Theatre Severn

Theatre Severn is situated in Frankwell, who’s origins are connected with the crossing of the River Severn from the meander core which forms the centre of Shrewsbury. Water Lane, which still exists today, led to a ford over the river that was probably a crossing point in the early Middle Ages. St George’s Bridge, a fortified and partly inhabited structure, was built in the mid twelfth century. This bridge, which also became known as Welsh(man’s) Bridge in the thirteenth century, crossed the river from the end of Mardol on the town side to a position close to a former Methodist chapel on the Frankwell side. Although this bridge was demolished in the 1790s, remnants of the foundations and land arches remain.

A number of buildings in Frankwell show evidence of Frankwell’s medieval development. 92 Frankwell is the surviving half of a two-bay cruck-framed hall house, and 111-12 Frankwell is a pair of early fifteenth century semi-detached houses. Boundaries in the oldest part of Frankwell have been strongly influenced by medieval burgage plots approached from the main street through passages.

Frankwell was highly prosperous in the sixteenth to eighteenth centuries. 4-7 Frankwell is an imposing building with ground-floor shops and first- and second- floor workshops above, built in about 1590. 113-14 Frankwell, built around 1620, remains a splendid and imposing half-timbered building. Late seventeenth and early eighteenth century buildings, including the ‘Anchor’ public house, line the corner to the approach to the old Welsh Bridge.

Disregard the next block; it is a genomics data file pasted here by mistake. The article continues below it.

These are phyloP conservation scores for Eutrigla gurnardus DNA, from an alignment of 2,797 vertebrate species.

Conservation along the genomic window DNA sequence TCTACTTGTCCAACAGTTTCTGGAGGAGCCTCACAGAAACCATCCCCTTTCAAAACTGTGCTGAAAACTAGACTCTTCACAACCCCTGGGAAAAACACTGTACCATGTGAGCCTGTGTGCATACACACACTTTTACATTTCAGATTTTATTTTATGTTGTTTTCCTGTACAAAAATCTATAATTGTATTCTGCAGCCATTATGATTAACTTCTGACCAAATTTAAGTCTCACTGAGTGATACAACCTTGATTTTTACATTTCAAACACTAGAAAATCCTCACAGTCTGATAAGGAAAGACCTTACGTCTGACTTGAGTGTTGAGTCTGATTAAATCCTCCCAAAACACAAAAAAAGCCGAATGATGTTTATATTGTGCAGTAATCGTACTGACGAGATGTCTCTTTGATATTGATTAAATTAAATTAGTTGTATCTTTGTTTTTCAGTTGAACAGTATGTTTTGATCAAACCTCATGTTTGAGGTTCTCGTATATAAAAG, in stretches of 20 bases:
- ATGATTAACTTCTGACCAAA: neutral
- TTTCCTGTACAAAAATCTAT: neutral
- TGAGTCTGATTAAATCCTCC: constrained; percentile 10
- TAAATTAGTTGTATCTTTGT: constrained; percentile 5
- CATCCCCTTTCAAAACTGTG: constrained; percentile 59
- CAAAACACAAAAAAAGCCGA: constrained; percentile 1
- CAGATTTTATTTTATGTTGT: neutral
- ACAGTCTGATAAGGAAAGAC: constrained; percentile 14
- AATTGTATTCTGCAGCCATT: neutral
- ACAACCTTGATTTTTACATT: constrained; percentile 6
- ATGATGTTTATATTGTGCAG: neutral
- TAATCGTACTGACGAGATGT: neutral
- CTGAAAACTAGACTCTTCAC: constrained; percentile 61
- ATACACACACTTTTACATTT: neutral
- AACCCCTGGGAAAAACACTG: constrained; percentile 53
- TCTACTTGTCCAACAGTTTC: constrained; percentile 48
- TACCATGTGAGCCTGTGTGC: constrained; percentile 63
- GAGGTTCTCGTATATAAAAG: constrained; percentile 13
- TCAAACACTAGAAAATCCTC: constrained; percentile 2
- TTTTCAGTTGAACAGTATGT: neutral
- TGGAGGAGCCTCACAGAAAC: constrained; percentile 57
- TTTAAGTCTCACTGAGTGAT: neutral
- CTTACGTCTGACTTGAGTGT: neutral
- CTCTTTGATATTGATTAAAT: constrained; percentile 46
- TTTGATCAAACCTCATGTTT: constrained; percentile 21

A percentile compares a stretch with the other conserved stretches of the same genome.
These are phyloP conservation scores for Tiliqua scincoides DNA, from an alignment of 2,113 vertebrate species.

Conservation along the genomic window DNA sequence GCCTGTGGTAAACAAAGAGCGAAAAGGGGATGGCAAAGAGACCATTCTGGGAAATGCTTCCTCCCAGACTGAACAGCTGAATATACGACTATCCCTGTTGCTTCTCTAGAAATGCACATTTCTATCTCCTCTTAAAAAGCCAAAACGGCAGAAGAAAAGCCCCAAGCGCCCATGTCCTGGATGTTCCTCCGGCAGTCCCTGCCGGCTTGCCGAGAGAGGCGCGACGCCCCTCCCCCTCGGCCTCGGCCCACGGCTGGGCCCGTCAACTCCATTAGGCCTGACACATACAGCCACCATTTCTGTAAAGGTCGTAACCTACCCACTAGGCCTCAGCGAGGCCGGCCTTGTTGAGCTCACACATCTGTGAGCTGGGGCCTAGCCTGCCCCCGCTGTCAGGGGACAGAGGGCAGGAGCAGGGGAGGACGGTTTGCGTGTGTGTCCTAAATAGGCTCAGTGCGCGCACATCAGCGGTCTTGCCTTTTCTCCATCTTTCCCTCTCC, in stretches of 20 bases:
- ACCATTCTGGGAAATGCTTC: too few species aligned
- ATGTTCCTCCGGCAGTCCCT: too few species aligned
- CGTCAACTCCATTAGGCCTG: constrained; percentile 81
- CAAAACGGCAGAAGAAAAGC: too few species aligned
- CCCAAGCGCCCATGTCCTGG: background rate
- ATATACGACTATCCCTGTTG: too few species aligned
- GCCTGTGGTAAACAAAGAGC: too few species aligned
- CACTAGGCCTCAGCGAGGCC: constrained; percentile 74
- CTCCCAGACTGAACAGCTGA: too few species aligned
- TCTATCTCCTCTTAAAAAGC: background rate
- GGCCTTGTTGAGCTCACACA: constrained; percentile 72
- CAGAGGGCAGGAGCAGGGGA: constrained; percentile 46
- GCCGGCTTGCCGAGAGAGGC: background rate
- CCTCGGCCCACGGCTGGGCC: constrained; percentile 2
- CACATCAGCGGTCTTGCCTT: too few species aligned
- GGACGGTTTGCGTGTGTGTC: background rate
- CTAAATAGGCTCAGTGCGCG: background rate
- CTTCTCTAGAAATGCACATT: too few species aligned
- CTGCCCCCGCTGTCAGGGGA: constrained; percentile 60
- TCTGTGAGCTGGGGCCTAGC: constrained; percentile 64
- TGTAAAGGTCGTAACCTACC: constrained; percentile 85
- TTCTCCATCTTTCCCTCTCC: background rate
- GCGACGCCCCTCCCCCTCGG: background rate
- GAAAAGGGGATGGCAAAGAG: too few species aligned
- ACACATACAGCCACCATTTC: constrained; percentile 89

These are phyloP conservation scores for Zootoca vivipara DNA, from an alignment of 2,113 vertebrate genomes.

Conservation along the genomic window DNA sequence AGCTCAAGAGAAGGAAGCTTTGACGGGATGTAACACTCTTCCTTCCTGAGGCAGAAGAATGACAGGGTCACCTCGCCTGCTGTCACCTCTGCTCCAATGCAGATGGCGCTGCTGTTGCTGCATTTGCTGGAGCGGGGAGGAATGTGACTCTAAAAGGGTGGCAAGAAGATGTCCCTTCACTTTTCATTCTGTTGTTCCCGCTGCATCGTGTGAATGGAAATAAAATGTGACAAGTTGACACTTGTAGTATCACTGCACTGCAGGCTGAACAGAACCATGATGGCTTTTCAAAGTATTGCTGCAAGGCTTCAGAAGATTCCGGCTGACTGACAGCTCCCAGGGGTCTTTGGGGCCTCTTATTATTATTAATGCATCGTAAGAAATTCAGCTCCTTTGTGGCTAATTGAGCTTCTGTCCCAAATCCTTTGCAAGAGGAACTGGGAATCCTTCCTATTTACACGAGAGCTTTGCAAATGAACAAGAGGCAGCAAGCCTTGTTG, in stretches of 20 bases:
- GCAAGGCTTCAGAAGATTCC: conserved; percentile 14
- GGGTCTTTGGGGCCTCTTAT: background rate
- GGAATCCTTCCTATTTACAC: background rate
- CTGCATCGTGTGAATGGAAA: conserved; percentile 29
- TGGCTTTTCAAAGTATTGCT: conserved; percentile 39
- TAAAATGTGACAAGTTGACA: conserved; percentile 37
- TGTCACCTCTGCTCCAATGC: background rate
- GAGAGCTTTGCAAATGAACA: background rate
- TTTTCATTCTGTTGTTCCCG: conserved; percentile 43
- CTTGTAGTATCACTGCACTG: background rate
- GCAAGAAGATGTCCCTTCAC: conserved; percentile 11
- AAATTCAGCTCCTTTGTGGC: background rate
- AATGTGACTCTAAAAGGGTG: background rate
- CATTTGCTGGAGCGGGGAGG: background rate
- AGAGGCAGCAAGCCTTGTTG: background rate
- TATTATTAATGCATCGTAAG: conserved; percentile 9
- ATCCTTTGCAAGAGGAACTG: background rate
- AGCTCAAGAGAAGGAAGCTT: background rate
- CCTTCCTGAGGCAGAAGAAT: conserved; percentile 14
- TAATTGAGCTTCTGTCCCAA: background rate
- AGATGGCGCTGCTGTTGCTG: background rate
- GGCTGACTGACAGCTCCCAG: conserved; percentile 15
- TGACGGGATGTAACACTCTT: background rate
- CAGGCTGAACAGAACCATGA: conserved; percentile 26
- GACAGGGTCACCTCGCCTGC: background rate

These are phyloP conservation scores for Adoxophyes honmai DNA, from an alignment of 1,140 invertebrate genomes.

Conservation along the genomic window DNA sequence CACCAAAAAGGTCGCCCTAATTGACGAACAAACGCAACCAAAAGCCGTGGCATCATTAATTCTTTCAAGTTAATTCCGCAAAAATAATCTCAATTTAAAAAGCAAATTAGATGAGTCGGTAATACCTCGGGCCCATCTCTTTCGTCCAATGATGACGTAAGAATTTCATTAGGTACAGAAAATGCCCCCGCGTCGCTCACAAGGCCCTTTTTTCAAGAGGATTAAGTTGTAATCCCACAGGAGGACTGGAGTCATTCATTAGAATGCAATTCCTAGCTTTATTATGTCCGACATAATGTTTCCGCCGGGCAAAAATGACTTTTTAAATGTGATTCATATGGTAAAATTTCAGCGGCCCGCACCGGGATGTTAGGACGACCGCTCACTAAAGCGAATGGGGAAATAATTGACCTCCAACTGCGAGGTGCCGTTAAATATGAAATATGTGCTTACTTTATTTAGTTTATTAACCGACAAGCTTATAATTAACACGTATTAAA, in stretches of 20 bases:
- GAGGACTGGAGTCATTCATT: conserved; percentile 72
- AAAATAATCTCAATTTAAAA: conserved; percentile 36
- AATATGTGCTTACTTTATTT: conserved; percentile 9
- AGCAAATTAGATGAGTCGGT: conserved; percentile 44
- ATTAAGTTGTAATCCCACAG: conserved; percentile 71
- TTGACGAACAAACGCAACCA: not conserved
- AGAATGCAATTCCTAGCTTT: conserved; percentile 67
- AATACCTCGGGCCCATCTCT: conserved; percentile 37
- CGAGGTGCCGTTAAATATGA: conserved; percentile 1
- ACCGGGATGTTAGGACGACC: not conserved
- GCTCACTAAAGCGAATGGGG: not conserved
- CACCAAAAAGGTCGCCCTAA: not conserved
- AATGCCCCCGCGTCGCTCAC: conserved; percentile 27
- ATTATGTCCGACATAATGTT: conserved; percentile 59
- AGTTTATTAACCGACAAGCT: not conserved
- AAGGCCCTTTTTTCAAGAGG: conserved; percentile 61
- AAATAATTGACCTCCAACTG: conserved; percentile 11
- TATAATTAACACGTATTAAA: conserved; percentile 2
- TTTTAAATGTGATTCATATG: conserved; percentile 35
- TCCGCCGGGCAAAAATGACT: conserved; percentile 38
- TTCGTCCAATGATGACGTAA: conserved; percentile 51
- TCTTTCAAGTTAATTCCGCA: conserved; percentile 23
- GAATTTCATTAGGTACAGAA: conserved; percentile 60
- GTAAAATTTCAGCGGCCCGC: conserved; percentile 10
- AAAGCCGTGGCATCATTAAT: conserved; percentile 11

The old Welsh Bridge (St George’s Bridge) was replaced by the present day Welsh Bridge in the 1790s. The new Welsh Bridge is located some 70 m (77 yd) further downstream from the old bridge.

Today Frankwell holds the County Ground of Shropshire County Cricket Club, which was played on as early as 1862.

Frankwell Forge was a small industrial area by the side of the Welsh Bridge, founded in 1878 and closed only recently, in 2004. It closed to make way for what is now Theatre Severn.

Also in Frankwell is St George’s Church and Frankwell Quay (with its small marina/boat yard and the town’s only major permanent flood defences). Two bridges connect the district with the town centre: the historic Welsh Bridge and the modern Frankwell Footbridge. Flooding, which affected the district regularly and badly, no longer occurs due to flood defences built in 2002/03. Only the main car park and some houses on New Street are affected by flooding today.

A new headquarters for Shrewsbury and Atcham Borough Council was opened on Frankwell Quay in March 2004. After Shrewsbury and Atcham Borough Council was abolished in 2009, it became surplus to requirements and was converted for use as an academic facility for the University Centre Shrewsbury.

The Buttermarket

Howard St, Shrewsbury SY1 2LF

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